Reading Italian Wine Labels: A Volio Imports Guide

Reading an Italian Wine label can be confusing to the untrained eye. We’ve put together this comprehensive guide to help you go from novice to wine nomenclature wiz so you can find the perfect wine! While there isn’t an exact science to this, there are a few basic things you can look for:

Rivetto Barolo Serrengula D
Rivetto Barolo Serralunga d’Alba

1.  Find the Wine Name

The wine name will tell you the type of wine inside the bottle. This sounds simple enough, but there are three primary ways that producers can choose to name their wine.

      • Grape Varietal. Many producers will choose to label their wine by the grape varietal, or the type of grape used to create the wine. Popular examples of this include Pinot Grigio, Barbera, or Sangiovese. Currently, Italy’s Ministry of Agriculture and Forestry (MiPAAF) has documented over 350 grapes and granted them “authorized” status. There are more than 500 other documented varieties in circulation as well.
      • Region. The most popular way of labeling a wine in Italy is by region or subregion. Examples of this include Chianti or Tuscana. The region a wine grape is grown in provides particular attributes to the flavor and terroir.
      • Brand Name. Some producers will create their own brand name for their wine.  This mainly applies to those in the IGT classification, or the one with the most leeway on the production standards for that type of wine. Others may just use the name of their winery as a basis for their wine name.

2. Find the Producer Name

Cantine Povero Contrada Maestra Barbera d'Asti
Cantine Povero Contrada Maestra Barbera d’Asti

The producer name is the key component to recognizing the overall brand and image on any given bottle of wine. Some producers are famous for certain elements in their wines, so as your taste evolves this can become more important. Many producers will include words such as Tenuta, Azienda, Castello, or Cascina in their name. As one begins to learn more about the different varietals and regions of wine, differentiating the producer name from other components of wine becomes easier.  Here you can read through our list of common Italian Wine Label Terms and definitions:

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3. Find the Appellation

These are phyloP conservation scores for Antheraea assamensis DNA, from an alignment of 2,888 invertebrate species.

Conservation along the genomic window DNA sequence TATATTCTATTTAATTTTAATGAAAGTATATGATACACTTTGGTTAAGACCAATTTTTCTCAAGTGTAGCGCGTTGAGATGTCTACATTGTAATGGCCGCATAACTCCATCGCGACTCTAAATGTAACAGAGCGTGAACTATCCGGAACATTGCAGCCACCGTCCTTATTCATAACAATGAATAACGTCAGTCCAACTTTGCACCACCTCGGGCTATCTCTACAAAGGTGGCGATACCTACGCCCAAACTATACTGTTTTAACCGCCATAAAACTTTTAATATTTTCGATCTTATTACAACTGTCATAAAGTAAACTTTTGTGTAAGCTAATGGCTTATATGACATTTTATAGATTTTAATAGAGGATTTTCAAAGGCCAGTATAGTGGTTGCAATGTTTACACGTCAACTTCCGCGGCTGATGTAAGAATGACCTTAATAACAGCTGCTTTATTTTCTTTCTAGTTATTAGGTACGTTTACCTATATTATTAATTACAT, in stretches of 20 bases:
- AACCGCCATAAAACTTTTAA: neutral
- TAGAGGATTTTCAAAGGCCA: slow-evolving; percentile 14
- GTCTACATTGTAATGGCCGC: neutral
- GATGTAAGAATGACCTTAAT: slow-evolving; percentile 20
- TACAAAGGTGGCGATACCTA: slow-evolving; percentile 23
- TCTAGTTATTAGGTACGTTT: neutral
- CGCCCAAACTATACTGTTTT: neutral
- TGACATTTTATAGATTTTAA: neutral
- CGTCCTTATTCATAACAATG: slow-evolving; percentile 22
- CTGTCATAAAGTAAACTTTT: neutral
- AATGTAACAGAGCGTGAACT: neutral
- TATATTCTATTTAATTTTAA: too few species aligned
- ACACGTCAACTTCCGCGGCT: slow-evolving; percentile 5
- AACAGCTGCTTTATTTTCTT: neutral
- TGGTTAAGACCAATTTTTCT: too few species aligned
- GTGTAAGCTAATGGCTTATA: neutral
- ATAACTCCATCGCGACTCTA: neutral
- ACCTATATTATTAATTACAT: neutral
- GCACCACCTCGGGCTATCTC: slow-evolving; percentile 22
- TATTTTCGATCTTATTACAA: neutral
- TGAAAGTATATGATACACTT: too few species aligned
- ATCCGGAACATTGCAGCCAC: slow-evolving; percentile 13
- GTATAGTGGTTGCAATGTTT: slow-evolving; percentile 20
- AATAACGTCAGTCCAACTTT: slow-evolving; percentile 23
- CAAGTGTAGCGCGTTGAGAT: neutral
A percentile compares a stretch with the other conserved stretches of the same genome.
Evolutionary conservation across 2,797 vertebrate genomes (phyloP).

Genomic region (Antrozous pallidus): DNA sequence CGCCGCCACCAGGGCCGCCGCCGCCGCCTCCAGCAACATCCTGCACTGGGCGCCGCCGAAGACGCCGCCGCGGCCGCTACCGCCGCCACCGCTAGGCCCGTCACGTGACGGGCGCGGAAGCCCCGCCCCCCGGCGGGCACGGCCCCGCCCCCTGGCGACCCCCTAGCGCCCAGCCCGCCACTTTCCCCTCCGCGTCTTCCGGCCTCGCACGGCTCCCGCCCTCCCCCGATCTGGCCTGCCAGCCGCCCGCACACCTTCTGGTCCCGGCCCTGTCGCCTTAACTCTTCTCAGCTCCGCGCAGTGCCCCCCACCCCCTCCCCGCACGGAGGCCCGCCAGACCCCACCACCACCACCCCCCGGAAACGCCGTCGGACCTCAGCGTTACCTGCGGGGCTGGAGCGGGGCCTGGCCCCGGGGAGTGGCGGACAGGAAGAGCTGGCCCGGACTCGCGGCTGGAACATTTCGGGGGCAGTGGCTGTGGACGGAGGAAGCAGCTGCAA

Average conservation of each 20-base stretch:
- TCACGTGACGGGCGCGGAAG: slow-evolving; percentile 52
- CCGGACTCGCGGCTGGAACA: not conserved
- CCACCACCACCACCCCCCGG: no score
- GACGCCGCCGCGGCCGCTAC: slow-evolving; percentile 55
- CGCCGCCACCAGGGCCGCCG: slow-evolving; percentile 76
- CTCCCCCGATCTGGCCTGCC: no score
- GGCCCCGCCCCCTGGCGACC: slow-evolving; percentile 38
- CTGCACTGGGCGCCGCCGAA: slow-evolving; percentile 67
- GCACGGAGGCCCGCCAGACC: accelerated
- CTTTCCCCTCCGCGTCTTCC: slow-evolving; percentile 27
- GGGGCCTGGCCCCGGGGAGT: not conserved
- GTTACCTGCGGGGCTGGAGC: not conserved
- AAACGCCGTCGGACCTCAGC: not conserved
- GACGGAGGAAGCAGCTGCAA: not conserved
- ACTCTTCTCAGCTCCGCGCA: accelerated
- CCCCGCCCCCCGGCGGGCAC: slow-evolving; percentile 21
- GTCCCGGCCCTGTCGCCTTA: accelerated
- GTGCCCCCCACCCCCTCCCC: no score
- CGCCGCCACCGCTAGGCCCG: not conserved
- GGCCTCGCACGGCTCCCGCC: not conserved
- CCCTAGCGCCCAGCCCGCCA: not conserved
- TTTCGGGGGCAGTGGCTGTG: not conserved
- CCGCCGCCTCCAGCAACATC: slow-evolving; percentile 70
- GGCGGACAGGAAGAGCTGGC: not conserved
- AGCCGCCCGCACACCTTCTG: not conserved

In 1963 the Italian Government initiated a classification system that breaks the land into various appellations. With a number of modifications and additions over the years, today Italian wine classification can be divided into four main categories. Each Italian appellation depends on a Consorzio — an association of producers and growers who established the laws that determine production regulations for the wine if the producer wants to label under a protected denomination.

 

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Image courtesy of Wine Folly
    • DOCG – Denominazione di Origine Controllata e Garantita. DOCG denotes the highest quality recognition for Italian wines and is comprised of a relatively limited number of first-class wines. DOCG wines must meet a number of additional requirements, including stringent vineyard yield, grape types grown within precise boundaries, specific alcohol levels, and minimum aging. Tuscany and Piedmont carry the most DOCG wines in Italy.
    • DOC – Denominazione di Origine Controllata. DOC wines must be made in specified, government-defined zones and in accordance with particular regulations derived from Italy’s individual regions. There are over 300 DOC wines in Italy, all adhering to specific vineyard trellising, irrigation and vinification requirements, aging requirements, and alcohol limits.
    • IGT – Indicazione di Geografica Tipica. IGT wines are often ubiquitous wines grown in specific geographical growing regions; however, there are exceptions with some of Italy’s best wines falling under this category to avoid more stringent regulations associated with DOC or DOCG. IGT also allows for more vineyard experimentation, which can result in diverse and unique wines.
    • VdT – Vino Da Tavola. VdT wines have the least criteria involved in their classification system, comprised of Italian table wines with the only criteria being that they must be produced in Italy.

Chianti classico revised blog post-01

4. Find the Vintage

Vintage refers to the year the grape was harvested. Because harvests can vary from year-to-year, the same wine with a different vintage may be slightly different. If you don’t see a year on the bottle, this usually means the wine is N.V. (non-vintage), which means the wine was made by blending multiple years together.

So, there you have it. In order to read an Italian wine label you need to look for: Wine Name (Varietal, Region, Brand), Producer Name, Appellation, Vintage.

Now you can navigate your way around the wine shop like a pro!


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